TPIR 05: Safe Crackers

I have mentioned before that I am a huge fan of The Price Is Right. I wasn't always a huge fan of the game Safe Crackers though. I can remember watching TPIR as a little kid and being scared when Bob would walk towards the big doors at the back of the set. Frequently when this happened the doors would open to reveal Safe Crackers (and the terrifying?!) Pink Panther Theme.

I am, thankfully, no longer afraid of Safe Crackers, or Henry Mancini, but Safe Crackers remains a great pricing game to analyze. Since I like to introduce problems before math formulas I would definitely use this before I taught students about permutations. The kids usually have no trouble figuring out that the lock has 6 possible permutations and that only 4 of them are really viable. Occasionally a couple of students do even better. Here is what I share with the class.


Here is a link to the You Tube clip

The Price Is Right is the longest running game show on American TV, part of its lasting appeal is due to its wide variety of pricing games. Many of these games can be analyzed with probability theory. Take a look at Safe Crackers. What is the probability of a contestant winning this game? What about a Safe Crackers aficionado?

When we do our math homework on Google Docs (to prepare for discussion the next day) students write each notes back and forth on the document (and I chime in as well). Here are some notes they wrote about this problem:


Egg Hunt

Easter was my favorite holiday as a kid because we would always have these sick Easter Egg hunts at home and then again at my grandparents' house. My parents even managed to hide Cadbury Eggs for me and the sister when we were in the desert in the middle of Morocco one spring break.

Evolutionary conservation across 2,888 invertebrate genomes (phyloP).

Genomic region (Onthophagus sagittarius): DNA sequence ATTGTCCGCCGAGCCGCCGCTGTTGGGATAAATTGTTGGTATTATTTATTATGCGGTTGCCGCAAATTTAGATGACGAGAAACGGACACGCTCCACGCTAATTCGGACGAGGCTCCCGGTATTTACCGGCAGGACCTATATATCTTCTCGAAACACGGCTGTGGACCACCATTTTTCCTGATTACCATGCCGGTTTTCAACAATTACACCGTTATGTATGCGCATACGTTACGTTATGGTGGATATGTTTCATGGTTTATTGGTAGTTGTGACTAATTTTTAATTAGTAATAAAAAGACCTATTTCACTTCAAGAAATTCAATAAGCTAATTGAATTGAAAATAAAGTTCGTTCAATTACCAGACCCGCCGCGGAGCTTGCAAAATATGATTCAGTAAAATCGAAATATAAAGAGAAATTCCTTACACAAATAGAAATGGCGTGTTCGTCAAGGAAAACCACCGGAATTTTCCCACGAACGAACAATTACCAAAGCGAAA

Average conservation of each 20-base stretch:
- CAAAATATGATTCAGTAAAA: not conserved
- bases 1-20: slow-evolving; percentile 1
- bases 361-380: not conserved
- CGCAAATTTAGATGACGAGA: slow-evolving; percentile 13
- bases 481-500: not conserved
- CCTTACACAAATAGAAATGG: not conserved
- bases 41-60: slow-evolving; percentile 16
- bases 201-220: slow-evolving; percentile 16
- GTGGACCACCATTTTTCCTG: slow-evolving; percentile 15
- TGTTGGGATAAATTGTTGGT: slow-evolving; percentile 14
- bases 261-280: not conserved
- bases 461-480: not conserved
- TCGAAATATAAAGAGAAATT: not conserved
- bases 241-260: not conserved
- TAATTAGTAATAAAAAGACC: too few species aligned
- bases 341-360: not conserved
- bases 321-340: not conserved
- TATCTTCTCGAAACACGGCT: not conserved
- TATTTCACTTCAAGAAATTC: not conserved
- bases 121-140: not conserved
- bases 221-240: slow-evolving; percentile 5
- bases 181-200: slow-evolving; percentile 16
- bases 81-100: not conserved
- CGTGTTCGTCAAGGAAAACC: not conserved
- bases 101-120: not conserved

egg pic 1

Cue one of my favorite non-math classroom events (1). Today before school I made it to the classroom early and hid about 20 plastic eggs (2) for the students to find. I stopped putting candy in them years ago, because students never find all the eggs and candy forgotten for months causes problems. We have the hunt at the beginning of class and then at the end of class the kids hide the eggs for the next group.

The students get really clever with their hiding spots and we always try to come up with seemingly «impossible» places to hide the eggs. Every class wants the class that follows them to find less eggs than they did of course! There is an egg, that never gets found, inside the Rubik's Cube on this alphabet poster for example. Good times, and totally worth the 10 minutes or so of class time this sacrifices. Happy Easter.

egg pic 2

(1) I have considered putting equations in the eggs and other such schemes to work math into this lesson but so far have kept it a simple hunt.

(2) If you don't have a set of plastic eggs (and who doesn't?) now is a perfect time to buy them because they are probably virtually giving them away at Walgreens and other such stores.

A Trig Assessment

Ever since Daniel started his series on assessment a couple weeks back I have been meaning to post some questions from my own assessments. Here is a one from a quiz we took in Algebra 2 with Trigonometry on Friday.